Structure of social relations is seen in people who represent either formal or informal relations (sometimes the same person can represent both) and include the frequency of social contacts between people. Formal relations are generally with professionals, e.g. nurses, doctors, social workers, teachers, etc., whilst informal relations are with other members of the family, friends, and close colleagues. These make up the social networks of an individual (Due et al. 1999, Ross & Johansen 2002).

On the other hand, the function of social relations is seen within the context of the interpersonal interactions that occur within the different facets of the structure of social relations. Within these interpersonal relations are found the qualitative and behavioural aspects of individual social relations, including social support, social anchorage, and relational strain (Due et al. 1999, Ross & Johansen 2002). (Social support has been defined by Due et al. (1999) as the resources that other people bring to a relationship.) According to Ross & Johansen (2002), although there are many aspects to social support, the most frequent attributes that are defined by social support are emotional, instrumental, informational, and appraisal support (Langford et al. 1997, Due et al. 1999).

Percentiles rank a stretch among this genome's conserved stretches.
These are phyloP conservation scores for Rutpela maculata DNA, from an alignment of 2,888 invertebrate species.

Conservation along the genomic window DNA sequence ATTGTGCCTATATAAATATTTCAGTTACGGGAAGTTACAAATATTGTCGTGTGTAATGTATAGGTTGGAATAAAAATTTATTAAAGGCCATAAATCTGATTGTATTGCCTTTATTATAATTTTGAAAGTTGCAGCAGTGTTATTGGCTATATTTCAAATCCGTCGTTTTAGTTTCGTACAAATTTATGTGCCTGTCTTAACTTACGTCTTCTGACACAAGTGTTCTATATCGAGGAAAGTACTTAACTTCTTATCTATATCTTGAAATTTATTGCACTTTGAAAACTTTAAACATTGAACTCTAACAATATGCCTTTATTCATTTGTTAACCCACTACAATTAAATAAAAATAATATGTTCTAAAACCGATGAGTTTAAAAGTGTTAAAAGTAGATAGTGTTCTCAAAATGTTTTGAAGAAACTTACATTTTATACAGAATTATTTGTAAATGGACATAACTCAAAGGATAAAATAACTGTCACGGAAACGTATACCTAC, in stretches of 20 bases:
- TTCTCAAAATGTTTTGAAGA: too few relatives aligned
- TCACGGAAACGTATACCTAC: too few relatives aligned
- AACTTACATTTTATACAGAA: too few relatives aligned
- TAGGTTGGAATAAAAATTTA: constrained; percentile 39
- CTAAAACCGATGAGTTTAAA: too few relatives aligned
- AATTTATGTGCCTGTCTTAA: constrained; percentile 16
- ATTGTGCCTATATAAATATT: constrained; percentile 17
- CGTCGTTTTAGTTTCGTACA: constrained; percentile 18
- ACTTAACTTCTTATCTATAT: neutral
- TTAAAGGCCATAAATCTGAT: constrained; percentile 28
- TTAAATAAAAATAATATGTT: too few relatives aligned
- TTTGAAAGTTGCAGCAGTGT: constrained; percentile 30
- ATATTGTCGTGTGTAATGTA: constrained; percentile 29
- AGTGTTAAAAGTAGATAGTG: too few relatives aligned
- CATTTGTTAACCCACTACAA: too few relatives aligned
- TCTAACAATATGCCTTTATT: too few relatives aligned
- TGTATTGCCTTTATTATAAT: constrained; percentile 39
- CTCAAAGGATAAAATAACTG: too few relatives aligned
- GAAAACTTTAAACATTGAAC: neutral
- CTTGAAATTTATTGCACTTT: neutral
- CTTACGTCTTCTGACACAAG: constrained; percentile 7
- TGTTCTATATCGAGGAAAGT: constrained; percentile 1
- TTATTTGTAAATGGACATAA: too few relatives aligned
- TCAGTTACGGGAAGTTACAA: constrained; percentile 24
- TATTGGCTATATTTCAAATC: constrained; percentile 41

The role of the nurse, when making home visits, is therefore not so much the physical/medical care of the patient and family, but rather the provision of their emotional, informational, instrumental, and appraisal support. In the situation where this is not possible, then advice to the patient/family of where they can obtain the support becomes the role of the nurse (Ross & Johansen 2002).